In 1893, a boy’s dormitory was built on the Normal School campus, and it was named “Clark Hall,” in Silas’ honor. After it burned in 1905, another was erected and rededicated on January 12, 1907. After an “open house,” there was a ceremony held in the chapel of John Sutton Hall where a large portrait of Justice Clark, festooned with carnations, hung on the wall above the rostrum. Attorney J. Wood Clark, a son of Clark, presided.

Members of the Clark family continued to reside in the house until 1915 when J. Wood Clark moved to Pittsburgh. The house was rented to F.M. Fritchman, General Superintendent of the R&P Coal Company, until January 19, 1917, when the surviving Clark heirs sold the house to the County Commissioners for $20,000 less $1,000 which was donated by the heirs. The intention was for the house to be a veteran’s memorial and so it was known for years as “Memorial Hall.” It served various veterans’ groups, patriotic organizations, the Red Cross during World War I and II, as civil defense headquarters, and the Historical Society; it was also used as a polling place.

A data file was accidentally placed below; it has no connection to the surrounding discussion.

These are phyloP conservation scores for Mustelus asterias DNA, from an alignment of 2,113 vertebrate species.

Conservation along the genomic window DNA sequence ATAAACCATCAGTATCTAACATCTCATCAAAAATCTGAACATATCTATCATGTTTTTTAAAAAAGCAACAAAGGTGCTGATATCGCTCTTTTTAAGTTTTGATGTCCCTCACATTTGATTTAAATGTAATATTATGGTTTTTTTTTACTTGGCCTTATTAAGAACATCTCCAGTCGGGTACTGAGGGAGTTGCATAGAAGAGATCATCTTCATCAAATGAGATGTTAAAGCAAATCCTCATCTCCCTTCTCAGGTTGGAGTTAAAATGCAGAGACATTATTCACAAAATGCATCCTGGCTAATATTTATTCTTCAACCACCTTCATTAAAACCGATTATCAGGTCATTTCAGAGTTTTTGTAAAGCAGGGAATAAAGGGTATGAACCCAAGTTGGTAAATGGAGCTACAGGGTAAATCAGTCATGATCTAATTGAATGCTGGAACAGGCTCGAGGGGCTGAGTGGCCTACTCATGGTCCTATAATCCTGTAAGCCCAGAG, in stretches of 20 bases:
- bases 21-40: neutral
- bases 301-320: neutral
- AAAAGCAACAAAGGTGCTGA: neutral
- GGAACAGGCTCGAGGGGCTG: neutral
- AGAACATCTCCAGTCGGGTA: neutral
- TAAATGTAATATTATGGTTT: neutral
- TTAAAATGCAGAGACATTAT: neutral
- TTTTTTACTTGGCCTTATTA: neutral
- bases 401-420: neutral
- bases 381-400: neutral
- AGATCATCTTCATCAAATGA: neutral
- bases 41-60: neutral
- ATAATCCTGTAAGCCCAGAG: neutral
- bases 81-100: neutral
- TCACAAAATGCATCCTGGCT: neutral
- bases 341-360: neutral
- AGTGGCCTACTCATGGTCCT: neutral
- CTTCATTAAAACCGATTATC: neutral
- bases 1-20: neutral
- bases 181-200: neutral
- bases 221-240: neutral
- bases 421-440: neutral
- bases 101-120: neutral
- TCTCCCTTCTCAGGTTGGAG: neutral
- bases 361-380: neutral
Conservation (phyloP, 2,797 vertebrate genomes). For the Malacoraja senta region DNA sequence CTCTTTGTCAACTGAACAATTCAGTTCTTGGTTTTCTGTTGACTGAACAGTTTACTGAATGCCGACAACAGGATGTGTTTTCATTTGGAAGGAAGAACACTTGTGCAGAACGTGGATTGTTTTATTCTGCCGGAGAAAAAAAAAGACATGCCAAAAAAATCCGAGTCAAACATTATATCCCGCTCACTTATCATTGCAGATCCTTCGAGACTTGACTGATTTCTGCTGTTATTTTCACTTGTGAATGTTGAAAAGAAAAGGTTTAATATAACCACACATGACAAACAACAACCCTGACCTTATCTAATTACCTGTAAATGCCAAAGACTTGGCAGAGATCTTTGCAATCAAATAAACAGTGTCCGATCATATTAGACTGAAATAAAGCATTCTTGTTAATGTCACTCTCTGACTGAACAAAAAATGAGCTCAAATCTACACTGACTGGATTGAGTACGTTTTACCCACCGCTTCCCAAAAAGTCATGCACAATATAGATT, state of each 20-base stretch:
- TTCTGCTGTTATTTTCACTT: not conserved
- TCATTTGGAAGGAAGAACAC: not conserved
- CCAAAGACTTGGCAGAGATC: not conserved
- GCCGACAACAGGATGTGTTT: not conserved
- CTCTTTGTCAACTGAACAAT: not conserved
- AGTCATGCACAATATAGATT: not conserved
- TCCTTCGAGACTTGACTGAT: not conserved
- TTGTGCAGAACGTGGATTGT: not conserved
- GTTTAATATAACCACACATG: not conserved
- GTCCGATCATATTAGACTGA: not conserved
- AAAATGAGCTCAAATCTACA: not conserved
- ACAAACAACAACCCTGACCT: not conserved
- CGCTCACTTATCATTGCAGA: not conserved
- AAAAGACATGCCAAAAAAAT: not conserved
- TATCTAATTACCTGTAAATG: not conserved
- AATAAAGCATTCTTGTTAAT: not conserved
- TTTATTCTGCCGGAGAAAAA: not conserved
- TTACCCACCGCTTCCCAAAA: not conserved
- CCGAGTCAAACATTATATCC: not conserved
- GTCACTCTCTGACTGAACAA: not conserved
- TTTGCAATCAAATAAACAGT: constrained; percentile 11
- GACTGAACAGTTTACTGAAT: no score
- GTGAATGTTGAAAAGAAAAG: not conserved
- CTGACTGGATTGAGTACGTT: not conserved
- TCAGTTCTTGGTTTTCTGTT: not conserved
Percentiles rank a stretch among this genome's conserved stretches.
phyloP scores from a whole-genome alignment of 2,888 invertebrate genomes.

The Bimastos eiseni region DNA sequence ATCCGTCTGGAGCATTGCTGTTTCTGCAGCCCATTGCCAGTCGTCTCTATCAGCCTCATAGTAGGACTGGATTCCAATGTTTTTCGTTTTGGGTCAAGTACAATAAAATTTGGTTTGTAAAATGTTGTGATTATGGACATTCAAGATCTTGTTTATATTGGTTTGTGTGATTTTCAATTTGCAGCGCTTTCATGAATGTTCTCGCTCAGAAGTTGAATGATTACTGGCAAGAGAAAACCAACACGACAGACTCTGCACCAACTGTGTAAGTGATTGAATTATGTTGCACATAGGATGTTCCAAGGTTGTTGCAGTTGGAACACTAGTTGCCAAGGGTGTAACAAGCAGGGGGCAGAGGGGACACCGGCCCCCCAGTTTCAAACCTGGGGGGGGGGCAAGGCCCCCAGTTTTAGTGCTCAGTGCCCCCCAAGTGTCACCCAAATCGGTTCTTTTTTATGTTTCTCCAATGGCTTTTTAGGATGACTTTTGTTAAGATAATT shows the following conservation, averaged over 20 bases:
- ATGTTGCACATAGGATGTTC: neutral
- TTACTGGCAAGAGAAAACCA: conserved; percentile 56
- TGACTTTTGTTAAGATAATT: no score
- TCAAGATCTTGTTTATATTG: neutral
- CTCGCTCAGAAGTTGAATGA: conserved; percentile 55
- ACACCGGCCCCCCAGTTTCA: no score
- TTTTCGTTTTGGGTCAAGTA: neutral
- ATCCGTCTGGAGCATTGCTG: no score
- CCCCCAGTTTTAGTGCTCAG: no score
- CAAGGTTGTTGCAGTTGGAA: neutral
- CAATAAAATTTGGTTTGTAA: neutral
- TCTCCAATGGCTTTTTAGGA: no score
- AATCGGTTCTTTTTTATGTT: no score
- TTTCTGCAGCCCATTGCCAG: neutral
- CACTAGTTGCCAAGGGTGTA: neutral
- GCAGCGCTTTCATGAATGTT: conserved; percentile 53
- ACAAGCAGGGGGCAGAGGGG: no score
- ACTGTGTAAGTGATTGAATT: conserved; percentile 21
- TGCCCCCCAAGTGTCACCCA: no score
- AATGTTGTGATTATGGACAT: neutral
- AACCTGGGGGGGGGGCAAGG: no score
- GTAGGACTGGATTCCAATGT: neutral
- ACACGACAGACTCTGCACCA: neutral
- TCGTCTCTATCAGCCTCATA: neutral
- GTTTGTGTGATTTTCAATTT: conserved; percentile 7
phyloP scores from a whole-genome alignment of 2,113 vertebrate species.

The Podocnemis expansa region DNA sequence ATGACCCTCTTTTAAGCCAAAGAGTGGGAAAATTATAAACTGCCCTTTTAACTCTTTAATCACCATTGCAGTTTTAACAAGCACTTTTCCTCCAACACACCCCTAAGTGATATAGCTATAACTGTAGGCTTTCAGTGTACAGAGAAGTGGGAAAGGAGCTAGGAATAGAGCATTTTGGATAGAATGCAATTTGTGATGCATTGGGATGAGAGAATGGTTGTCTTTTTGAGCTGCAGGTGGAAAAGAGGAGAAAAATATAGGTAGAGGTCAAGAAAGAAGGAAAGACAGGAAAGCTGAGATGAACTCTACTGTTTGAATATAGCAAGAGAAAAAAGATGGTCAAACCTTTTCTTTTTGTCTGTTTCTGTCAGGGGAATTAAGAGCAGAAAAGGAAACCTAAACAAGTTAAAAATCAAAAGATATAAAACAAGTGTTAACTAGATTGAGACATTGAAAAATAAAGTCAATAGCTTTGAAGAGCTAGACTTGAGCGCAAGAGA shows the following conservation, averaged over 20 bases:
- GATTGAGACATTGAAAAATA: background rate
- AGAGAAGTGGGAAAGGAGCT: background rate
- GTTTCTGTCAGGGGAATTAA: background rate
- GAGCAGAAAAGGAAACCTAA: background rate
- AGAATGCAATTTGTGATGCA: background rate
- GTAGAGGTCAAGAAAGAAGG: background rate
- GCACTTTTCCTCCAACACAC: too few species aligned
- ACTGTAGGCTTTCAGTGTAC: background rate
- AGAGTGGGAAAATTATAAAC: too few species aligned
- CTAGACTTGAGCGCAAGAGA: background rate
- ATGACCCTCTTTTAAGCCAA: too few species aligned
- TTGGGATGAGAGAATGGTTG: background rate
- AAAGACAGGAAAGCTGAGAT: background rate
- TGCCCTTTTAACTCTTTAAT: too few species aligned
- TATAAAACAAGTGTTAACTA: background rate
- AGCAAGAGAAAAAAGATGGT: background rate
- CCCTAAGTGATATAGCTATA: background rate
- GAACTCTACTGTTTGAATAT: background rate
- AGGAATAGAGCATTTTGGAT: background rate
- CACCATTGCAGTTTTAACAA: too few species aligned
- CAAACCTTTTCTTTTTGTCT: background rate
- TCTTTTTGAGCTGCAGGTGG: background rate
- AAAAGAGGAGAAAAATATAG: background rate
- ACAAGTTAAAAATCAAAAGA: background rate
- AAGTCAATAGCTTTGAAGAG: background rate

The Clark House continues to serve the community as a museum for the Historical Society. It serves as a “time capsule” a look into the past to see how the Clarks would have lived. Come visit us for one of the many events held at the Clark House or set up a tour of the Clark House to learn more about this fascinating and interesting house.